In 1 particular video we came across, the commenter stitches the various videos together to rally people in Hong Kong to park cars and obstruct HK police and PLA troops from cracking down:

The background to such false videos

It is important to highlight where the opportunity came for these fake videos to come about – Just last week (24 July 2019) various media reported that the Chinese defence ministry’s spokesperson, Wu Qian, had stated that under Article 14 of the HK Basic Law, the Chinese military can be deployed upon HK’s request.  This was seen as a “red-line” warning that China could intervene (see various reports here, here and here).

Note that the point made about Article 14 is true (you can read Article 14 here). It is also true that HK has, since the handover from the British in 1997, always had a garrison of PLA troops on standby to defend HK.  However, they are rarely seen in public, and it appears that the HK government intends for it to remain that way.  The HK government has made it clear, in response to concerns raised, that there is no need to ask for help from the garrison.  Earlier, on 9 July 2019, Reuters also reported that the Chinese military had made clear that it would not interfere in HK’s affairs.

 


Foreign journalist claimed to be a “Foreign Protest Commander” (29 July 2019)

A number of Chinese news portals featured the image below and commented that this was proof of foreign interference in the HK Extradition Bill protests.  This news is still circulating, see this example.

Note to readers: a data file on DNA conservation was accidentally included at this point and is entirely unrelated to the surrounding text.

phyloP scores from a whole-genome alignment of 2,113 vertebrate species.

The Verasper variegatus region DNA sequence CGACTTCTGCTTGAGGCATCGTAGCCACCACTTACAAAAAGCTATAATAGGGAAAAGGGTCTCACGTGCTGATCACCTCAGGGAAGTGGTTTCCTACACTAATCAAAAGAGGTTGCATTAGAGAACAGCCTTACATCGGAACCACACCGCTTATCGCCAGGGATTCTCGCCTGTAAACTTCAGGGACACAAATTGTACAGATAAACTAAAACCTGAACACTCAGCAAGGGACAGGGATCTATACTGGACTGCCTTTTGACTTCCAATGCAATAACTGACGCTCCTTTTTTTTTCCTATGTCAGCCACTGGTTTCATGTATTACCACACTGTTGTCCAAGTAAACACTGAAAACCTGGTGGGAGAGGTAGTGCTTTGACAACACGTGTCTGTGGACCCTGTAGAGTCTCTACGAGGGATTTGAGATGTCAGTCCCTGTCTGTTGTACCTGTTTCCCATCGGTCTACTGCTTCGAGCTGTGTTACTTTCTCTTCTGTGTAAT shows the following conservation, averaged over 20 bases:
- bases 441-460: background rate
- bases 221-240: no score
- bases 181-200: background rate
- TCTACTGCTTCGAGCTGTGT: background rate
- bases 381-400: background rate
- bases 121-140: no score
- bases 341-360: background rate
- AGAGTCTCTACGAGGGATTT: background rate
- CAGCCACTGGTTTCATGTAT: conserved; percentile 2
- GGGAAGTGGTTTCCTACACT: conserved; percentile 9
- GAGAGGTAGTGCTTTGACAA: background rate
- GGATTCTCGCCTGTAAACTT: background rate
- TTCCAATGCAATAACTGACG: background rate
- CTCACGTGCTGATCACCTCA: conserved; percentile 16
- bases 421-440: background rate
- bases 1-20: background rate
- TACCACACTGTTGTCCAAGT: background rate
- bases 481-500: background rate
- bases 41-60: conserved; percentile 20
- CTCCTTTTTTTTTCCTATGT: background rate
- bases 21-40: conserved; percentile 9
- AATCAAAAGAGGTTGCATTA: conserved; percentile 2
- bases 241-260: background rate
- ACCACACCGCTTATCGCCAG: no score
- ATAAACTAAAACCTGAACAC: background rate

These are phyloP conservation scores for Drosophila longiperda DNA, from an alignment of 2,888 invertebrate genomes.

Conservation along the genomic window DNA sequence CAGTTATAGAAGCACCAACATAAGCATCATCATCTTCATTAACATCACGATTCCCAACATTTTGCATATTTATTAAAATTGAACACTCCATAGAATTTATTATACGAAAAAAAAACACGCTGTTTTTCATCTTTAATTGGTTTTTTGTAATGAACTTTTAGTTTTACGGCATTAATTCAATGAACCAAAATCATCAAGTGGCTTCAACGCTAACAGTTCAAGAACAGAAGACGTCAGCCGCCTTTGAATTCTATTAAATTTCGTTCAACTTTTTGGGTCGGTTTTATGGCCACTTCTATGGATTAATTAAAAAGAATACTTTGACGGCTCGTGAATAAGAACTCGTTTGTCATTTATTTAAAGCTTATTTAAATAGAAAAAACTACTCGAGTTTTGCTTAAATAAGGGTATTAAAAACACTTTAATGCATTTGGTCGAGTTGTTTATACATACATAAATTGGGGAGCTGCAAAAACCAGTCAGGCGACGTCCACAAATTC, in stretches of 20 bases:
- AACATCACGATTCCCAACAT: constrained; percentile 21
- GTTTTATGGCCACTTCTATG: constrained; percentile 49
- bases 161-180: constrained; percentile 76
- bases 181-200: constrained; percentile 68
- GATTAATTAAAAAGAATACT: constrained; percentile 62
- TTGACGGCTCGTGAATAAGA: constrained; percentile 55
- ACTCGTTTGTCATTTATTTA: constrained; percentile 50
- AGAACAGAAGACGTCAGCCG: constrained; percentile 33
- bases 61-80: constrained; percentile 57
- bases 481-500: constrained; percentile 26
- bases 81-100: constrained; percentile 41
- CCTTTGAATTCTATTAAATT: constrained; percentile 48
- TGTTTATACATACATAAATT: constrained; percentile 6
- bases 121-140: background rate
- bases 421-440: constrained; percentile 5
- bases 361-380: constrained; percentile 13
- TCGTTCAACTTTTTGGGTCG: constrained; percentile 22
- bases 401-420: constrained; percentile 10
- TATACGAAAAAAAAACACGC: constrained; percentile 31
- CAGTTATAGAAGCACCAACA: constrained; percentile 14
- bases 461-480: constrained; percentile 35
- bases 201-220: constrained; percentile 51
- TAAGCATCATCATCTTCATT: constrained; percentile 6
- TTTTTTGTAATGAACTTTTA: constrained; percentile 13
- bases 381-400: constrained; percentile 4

This was very quickly dismissed by the NY Times:

The caption speaks for itself.


Allegations that HK Police planned to allow protesters to storm the Legislative Council (1 July 2019)

We had dealt with this in our previous factcheck.

When the Hong Kong Legislative Council Building was stormed, a police statement issued and broadcast after the protesters’ storming of the legislative council was rumoured to have been pre-filmed before the actual storming.  This rumour came about because of the misleading face of the watch worn by the HK Police spokesperson.

The HK Police’s detailed explanation appears to have put this matter to rest – Though some question whether it was satisfactorily answered. See the clarification below:


Rumour that HK Police dressed in plainclothes tried to force open entrance to police station to incite protesters (26 June 2019)

The tweet from the HK Police Force clarifying this rumour is self-explanatory:


Female HK protester made to seem improperly dressed (May 2019)

Ho Ka Yau, an outspoken HK citizen who protested 2 months ago, had been dragged away during one of the protests.  An image of her being dragged away was apparently digitally manipulated to seem as though she did not wear a brasserie and posted online on an anti-protester Facebook page.

She responded to the humiliation shortly:

 

This is the actual image we found from her Facebook page, posted by her supporters:

The incriminating article has since been taken down and we cannot locate any trace of the offending article.